(Larger issue One) The bigger question is why has the presence of international organisations in the development sector not yielded results in the last four decades or so of their functioning? This is not to undermine their role in outcomes of education and nutrition for mother and child, but to highlight their underutilised capability. Is it possible that an entirely new discourse fits India’s bill – rather than blindly following the existing one, pushed by development agencies – given the complexities and peculiarities of India’s society, ethos and governance model?
(Larger issue Two) Coming back to the national health data, there have been studies to show that information gathered from uneducated respondents is often erroneous. According to an article that appeared in June 2015 in Economic and Political Weekly, many scholars and researchers in the past have questioned the quality of NFHS data – inspite of the inflated costs.
(Larger issue Three) Further, what was questioned was the employment of field agencies for data collection, despite the existence of 23 infrastructurally-eligible and experienced Population Research Centres (PRCs) across the country. A former director of International Institute for Population Sciences (IIPS) had reportedly, in 2014, expressed his anguish in a letter written to the Union Health Minister that involving private agencies would affect the quality of data. The article even demonstrated how cost-cutting measures by these agencies result in field workers working beyond reasonable limits and other violations of the rights of field workers: an accident had actually occurred in which workers hired had died while gathering data.
In 2009, National Institute of Public Cooperation and Child Development had documented a directory of PRCs in India that undertake research in areas such as health, nutrition, child welfare, social welfare, women’s welfare, child protection, SCs/STs and other backward classes – the very areas that form the scope of the NFHS. The introduction of the above directory specifically mentions that these PRCs “research on social constraints impacting social development”.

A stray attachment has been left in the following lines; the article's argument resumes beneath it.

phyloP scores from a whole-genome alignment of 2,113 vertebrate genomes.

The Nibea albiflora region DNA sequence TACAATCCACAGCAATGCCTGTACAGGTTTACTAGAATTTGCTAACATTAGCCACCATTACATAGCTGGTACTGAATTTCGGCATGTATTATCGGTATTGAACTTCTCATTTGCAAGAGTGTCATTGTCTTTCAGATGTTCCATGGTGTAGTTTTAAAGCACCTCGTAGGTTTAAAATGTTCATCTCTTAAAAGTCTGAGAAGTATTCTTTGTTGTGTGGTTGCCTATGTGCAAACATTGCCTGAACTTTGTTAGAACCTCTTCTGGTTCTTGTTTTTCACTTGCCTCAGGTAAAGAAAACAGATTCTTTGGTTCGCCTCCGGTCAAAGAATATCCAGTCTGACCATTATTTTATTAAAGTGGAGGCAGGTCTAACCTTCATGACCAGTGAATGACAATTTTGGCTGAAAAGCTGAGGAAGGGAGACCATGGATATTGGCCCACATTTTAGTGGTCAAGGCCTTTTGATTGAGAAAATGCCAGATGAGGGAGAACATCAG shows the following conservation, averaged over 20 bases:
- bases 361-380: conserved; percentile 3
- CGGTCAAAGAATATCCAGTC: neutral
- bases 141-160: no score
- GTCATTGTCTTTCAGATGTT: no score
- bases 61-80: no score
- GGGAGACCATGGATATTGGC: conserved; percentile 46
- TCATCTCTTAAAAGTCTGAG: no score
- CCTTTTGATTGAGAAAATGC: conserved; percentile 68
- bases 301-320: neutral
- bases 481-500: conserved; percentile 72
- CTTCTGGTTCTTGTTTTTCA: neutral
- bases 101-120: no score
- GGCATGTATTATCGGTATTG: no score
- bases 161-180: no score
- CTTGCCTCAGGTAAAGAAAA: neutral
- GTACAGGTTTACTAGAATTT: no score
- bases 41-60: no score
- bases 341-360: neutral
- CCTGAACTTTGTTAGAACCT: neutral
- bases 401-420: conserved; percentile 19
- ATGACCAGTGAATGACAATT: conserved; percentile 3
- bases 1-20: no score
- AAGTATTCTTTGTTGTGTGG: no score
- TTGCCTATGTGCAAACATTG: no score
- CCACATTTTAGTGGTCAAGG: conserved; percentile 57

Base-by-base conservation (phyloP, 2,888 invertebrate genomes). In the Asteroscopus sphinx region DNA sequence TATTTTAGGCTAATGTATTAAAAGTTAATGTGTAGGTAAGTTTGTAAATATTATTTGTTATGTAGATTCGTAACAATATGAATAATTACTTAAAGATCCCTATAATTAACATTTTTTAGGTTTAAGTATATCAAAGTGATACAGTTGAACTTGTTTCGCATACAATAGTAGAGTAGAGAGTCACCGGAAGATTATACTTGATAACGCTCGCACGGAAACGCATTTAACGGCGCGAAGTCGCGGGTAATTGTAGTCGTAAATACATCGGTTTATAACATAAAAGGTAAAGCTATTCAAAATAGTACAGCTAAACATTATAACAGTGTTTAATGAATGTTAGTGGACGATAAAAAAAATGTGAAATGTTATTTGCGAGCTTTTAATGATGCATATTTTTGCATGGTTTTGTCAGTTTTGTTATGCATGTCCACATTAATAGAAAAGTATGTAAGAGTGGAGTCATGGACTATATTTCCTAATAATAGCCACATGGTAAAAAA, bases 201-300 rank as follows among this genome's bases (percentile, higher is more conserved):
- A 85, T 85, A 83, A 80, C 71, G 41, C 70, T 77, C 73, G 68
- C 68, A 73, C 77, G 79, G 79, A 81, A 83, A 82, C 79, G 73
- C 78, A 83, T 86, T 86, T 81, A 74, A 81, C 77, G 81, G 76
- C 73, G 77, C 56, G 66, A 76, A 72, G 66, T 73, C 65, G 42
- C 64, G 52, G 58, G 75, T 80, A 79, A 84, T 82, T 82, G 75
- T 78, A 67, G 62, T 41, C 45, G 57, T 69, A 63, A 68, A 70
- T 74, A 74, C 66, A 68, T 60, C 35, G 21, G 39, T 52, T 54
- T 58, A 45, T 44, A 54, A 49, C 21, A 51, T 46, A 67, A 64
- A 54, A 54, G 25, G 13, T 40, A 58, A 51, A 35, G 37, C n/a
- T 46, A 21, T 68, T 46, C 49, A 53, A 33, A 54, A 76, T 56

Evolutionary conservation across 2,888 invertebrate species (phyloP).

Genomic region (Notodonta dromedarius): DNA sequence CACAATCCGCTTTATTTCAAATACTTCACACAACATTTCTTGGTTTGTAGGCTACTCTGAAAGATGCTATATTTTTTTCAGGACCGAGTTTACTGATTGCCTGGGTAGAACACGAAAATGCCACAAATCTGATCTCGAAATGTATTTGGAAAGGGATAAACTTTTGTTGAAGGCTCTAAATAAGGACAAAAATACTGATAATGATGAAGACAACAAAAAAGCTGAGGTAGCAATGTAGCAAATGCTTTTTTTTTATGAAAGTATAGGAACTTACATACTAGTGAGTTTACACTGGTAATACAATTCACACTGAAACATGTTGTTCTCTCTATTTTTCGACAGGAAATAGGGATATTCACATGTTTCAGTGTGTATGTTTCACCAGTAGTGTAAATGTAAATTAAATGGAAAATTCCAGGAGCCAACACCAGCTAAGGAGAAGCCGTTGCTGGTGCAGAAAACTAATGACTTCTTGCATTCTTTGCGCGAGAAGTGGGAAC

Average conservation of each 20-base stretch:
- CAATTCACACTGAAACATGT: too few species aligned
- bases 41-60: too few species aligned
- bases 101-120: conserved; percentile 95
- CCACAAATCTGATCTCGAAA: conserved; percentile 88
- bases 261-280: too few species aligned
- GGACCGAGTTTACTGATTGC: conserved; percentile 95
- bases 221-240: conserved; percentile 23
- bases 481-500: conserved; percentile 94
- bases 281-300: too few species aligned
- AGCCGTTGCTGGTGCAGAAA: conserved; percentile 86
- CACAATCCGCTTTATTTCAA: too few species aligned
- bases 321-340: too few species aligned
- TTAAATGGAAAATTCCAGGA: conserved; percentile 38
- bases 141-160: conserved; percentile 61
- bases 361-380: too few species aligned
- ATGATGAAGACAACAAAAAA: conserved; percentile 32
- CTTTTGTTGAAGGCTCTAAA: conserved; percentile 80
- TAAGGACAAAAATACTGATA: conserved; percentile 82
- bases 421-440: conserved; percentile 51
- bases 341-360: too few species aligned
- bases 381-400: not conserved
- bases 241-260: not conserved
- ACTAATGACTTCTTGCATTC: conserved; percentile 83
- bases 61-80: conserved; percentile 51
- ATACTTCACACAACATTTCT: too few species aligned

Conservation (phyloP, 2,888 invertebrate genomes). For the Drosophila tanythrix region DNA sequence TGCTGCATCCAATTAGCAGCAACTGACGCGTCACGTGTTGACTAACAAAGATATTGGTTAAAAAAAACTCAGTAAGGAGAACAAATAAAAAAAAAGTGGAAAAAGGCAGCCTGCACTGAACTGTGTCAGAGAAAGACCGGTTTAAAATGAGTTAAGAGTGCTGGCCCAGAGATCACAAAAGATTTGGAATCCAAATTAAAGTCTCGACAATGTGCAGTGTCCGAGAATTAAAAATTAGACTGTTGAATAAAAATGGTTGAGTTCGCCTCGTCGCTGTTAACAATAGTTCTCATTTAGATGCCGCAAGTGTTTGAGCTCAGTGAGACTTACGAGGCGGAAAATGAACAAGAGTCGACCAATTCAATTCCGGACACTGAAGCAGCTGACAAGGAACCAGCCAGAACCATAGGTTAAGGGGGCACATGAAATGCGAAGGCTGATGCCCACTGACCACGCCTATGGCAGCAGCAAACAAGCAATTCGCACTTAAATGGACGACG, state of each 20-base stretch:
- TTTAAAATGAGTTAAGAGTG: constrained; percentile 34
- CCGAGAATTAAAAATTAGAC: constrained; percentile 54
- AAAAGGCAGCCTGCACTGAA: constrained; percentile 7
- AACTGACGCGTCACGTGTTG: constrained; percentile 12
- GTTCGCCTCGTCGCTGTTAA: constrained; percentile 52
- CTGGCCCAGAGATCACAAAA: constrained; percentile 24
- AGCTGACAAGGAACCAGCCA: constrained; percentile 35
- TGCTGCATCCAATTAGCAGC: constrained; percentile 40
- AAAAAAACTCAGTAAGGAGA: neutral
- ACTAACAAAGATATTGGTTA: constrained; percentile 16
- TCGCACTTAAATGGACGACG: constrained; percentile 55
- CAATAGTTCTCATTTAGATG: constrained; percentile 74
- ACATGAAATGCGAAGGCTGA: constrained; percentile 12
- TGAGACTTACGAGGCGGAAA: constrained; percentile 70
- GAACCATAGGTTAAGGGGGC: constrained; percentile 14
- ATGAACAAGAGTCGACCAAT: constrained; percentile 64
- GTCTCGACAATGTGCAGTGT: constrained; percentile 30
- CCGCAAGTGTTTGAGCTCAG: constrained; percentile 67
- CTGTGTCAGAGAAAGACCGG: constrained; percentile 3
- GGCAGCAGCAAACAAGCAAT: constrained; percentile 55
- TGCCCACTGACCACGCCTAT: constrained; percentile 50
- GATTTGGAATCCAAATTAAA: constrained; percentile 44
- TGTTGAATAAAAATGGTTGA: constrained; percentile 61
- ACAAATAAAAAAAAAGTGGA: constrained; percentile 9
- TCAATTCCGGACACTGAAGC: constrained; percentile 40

However, the involvement of PRCs in the NFHS has gone down: NFHS-1 had utilised the services of 18 PRCs and seven other field organisations; NHFS-3 had 18 research organisations, which included five PRCs. And this latest survey – NFHS-4 – had three PRCs in the total of 14 field agencies employed. Whereas the PRCs are fully funded by the Ministry of Health and Family Welfare, the field agencies are contracted on payment.
(Larger issue Four) The configuration of the NFHS support system has also changed: NFHS-4 was a collaborative effort of a large number of organisations: conducted under the stewardship of the Ministry of Health and Family Welfare, the nodal agency was the lIPS, Mumbai, and the funding was provided by the ministry as well as by the United States Agency for International Development (USAID), Department for International Development (DFID), the Bill and Melinda Gates Foundation, UNICEF, UNFPA and the MacArthur Foundation. ICF, USA, provided technical assistance at all stages of the NFHS-4 project.
NHFS-1, comparatively, had field organisations in the states collaborating with the PRCs for the data; the funding came from USAID; and UNICEF and Plan International “provided the weighing scales”. Now, with the larger presence of heavy-weight organisations, it is no surprise that the global common SDGs (sustainable development goals) dominate the concerns, with the solutions assuming that one size fits all.
(Larger issue Five) But it is possible that viewing India from just an SDG lens – and the accompanying criteria and data categorisation – would be inadequate and even distracting. Whereas the lowest common denominator of SDGs needs to be maintained, possibly a new thinking must emerge to achieve real and perceivable change.
Necessarily, income, geographical location and accessibility of public goods and services must lead the list of concerns. Coverage of aspects like religion and caste appears superfluous and in fact distract us from the graver issues and their solutions. We could just become too caught up, for instance, in focusing on ridding Sikhs of ARI, or Buddhists of hypertension. It won’t work.